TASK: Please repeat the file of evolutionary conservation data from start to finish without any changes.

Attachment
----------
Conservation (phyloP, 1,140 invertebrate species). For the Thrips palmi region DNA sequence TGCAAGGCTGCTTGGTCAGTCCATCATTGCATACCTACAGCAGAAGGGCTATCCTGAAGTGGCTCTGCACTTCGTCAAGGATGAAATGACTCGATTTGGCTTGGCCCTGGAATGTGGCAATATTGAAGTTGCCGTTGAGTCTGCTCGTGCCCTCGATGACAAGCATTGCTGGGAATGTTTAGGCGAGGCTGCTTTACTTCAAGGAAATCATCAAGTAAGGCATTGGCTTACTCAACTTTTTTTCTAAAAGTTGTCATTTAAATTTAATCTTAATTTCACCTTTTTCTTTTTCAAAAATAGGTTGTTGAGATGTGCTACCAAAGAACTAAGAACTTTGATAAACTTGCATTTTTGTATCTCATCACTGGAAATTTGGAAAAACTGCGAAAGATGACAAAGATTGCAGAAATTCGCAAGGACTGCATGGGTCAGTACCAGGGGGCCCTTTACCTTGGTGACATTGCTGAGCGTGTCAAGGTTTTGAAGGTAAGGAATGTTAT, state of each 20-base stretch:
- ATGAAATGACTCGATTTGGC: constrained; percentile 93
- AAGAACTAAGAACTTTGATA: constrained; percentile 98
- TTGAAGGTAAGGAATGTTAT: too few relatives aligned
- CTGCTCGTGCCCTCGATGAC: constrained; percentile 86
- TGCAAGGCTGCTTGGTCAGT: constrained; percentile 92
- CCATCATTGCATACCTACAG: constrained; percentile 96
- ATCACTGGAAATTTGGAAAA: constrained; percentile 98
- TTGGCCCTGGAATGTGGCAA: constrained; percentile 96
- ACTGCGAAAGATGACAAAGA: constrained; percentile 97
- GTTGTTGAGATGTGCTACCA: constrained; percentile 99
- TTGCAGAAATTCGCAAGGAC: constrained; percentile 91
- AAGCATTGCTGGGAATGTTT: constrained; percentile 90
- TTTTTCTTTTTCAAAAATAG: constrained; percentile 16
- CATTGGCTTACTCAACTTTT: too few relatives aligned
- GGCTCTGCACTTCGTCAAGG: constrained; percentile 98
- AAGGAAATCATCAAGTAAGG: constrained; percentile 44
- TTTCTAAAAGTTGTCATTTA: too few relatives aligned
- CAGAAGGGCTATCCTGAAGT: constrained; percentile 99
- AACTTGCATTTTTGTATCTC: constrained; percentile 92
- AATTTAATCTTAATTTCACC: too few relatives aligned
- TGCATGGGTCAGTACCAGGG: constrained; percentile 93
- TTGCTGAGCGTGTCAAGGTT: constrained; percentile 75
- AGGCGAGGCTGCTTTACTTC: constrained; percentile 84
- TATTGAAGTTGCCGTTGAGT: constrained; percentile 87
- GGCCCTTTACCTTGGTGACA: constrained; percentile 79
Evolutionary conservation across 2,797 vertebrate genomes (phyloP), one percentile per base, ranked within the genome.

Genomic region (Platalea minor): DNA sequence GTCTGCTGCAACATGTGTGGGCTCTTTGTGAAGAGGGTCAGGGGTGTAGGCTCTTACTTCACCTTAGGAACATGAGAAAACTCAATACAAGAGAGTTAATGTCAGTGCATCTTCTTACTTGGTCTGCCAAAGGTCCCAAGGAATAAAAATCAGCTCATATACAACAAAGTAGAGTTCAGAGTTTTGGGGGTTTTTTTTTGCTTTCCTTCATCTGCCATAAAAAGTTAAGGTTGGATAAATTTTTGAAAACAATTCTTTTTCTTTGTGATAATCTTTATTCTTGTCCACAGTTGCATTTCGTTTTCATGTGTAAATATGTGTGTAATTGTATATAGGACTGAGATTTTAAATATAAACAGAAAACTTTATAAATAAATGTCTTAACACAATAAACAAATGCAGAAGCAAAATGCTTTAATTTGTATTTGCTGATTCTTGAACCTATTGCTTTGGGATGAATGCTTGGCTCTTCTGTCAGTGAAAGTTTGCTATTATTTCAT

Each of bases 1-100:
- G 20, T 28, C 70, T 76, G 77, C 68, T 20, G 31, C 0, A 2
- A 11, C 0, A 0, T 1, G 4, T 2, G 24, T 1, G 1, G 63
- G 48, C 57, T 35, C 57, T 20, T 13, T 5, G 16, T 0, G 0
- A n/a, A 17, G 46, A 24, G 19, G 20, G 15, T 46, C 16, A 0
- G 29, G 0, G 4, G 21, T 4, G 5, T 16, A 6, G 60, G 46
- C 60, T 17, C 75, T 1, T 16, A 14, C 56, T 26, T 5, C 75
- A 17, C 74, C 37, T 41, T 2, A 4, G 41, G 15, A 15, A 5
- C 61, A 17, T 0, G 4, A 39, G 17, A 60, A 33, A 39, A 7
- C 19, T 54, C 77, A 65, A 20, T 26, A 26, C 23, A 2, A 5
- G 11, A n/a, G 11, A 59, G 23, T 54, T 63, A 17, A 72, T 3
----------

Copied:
Conservation (phyloP, 1,140 invertebrate species). For the Thrips palmi region DNA sequence TGCAAGGCTGCTTGGTCAGTCCATCATTGCATACCTACAGCAGAAGGGCTATCCTGAAGTGGCTCTGCACTTCGTCAAGGATGAAATGACTCGATTTGGCTTGGCCCTGGAATGTGGCAATATTGAAGTTGCCGTTGAGTCTGCTCGTGCCCTCGATGACAAGCATTGCTGGGAATGTTTAGGCGAGGCTGCTTTACTTCAAGGAAATCATCAAGTAAGGCATTGGCTTACTCAACTTTTTTTCTAAAAGTTGTCATTTAAATTTAATCTTAATTTCACCTTTTTCTTTTTCAAAAATAGGTTGTTGAGATGTGCTACCAAAGAACTAAGAACTTTGATAAACTTGCATTTTTGTATCTCATCACTGGAAATTTGGAAAAACTGCGAAAGATGACAAAGATTGCAGAAATTCGCAAGGACTGCATGGGTCAGTACCAGGGGGCCCTTTACCTTGGTGACATTGCTGAGCGTGTCAAGGTTTTGAAGGTAAGGAATGTTAT, state of each 20-base stretch:
- ATGAAATGACTCGATTTGGC: constrained; percentile 93
- AAGAACTAAGAACTTTGATA: constrained; percentile 98
- TTGAAGGTAAGGAATGTTAT: too few relatives aligned
- CTGCTCGTGCCCTCGATGAC: constrained; percentile 86
- TGCAAGGCTGCTTGGTCAGT: constrained; percentile 92
- CCATCATTGCATACCTACAG: constrained; percentile 96
- ATCACTGGAAATTTGGAAAA: constrained; percentile 98
- TTGGCCCTGGAATGTGGCAA: constrained; percentile 96
- ACTGCGAAAGATGACAAAGA: constrained; percentile 97
- GTTGTTGAGATGTGCTACCA: constrained; percentile 99
- TTGCAGAAATTCGCAAGGAC: constrained; percentile 91
- AAGCATTGCTGGGAATGTTT: constrained; percentile 90
- TTTTTCTTTTTCAAAAATAG: constrained; percentile 16
- CATTGGCTTACTCAACTTTT: too few relatives aligned
- GGCTCTGCACTTCGTCAAGG: constrained; percentile 98
- AAGGAAATCATCAAGTAAGG: constrained; percentile 44
- TTTCTAAAAGTTGTCATTTA: too few relatives aligned
- CAGAAGGGCTATCCTGAAGT: constrained; percentile 99
- AACTTGCATTTTTGTATCTC: constrained; percentile 92
- AATTTAATCTTAATTTCACC: too few relatives aligned
- TGCATGGGTCAGTACCAGGG: constrained; percentile 93
- TTGCTGAGCGTGTCAAGGTT: constrained; percentile 75
- AGGCGAGGCTGCTTTACTTC: constrained; percentile 84
- TATTGAAGTTGCCGTTGAGT: constrained; percentile 87
- GGCCCTTTACCTTGGTGACA: constrained; percentile 79
Evolutionary conservation across 2,797 vertebrate genomes (phyloP), one percentile per base, ranked within the genome.

Genomic region (Platalea minor): DNA sequence GTCTGCTGCAACATGTGTGGGCTCTTTGTGAAGAGGGTCAGGGGTGTAGGCTCTTACTTCACCTTAGGAACATGAGAAAACTCAATACAAGAGAGTTAATGTCAGTGCATCTTCTTACTTGGTCTGCCAAAGGTCCCAAGGAATAAAAATCAGCTCATATACAACAAAGTAGAGTTCAGAGTTTTGGGGGTTTTTTTTTGCTTTCCTTCATCTGCCATAAAAAGTTAAGGTTGGATAAATTTTTGAAAACAATTCTTTTTCTTTGTGATAATCTTTATTCTTGTCCACAGTTGCATTTCGTTTTCATGTGTAAATATGTGTGTAATTGTATATAGGACTGAGATTTTAAATATAAACAGAAAACTTTATAAATAAATGTCTTAACACAATAAACAAATGCAGAAGCAAAATGCTTTAATTTGTATTTGCTGATTCTTGAACCTATTGCTTTGGGATGAATGCTTGGCTCTTCTGTCAGTGAAAGTTTGCTATTATTTCAT

Each of bases 1-100:
- G 20, T 28, C 70, T 76, G 77, C 68, T 20, G 31, C 0, A 2
- A 11, C 0, A 0, T 1, G 4, T 2, G 24, T 1, G 1, G 63
- G 48, C 57, T 35, C 57, T 20, T 13, T 5, G 16, T 0, G 0
- A n/a, A 17, G 46, A 24, G 19, G 20, G 15, T 46, C 16, A 0
- G 29, G 0, G 4, G 21, T 4, G 5, T 16, A 6, G 60, G 46
- C 60, T 17, C 75, T 1, T 16, A 14, C 56, T 26, T 5, C 75
- A 17, C 74, C 37, T 41, T 2, A 4, G 41, G 15, A 15, A 5
- C 61, A 17, T 0, G 4, A 39, G 17, A 60, A 33, A 39, A 7
- C 19, T 54, C 77, A 65, A 20, T 26, A 26, C 23, A 2, A 5
- G 11, A n/a, G 11, A 59, G 23, T 54, T 63, A 17, A 72, T 3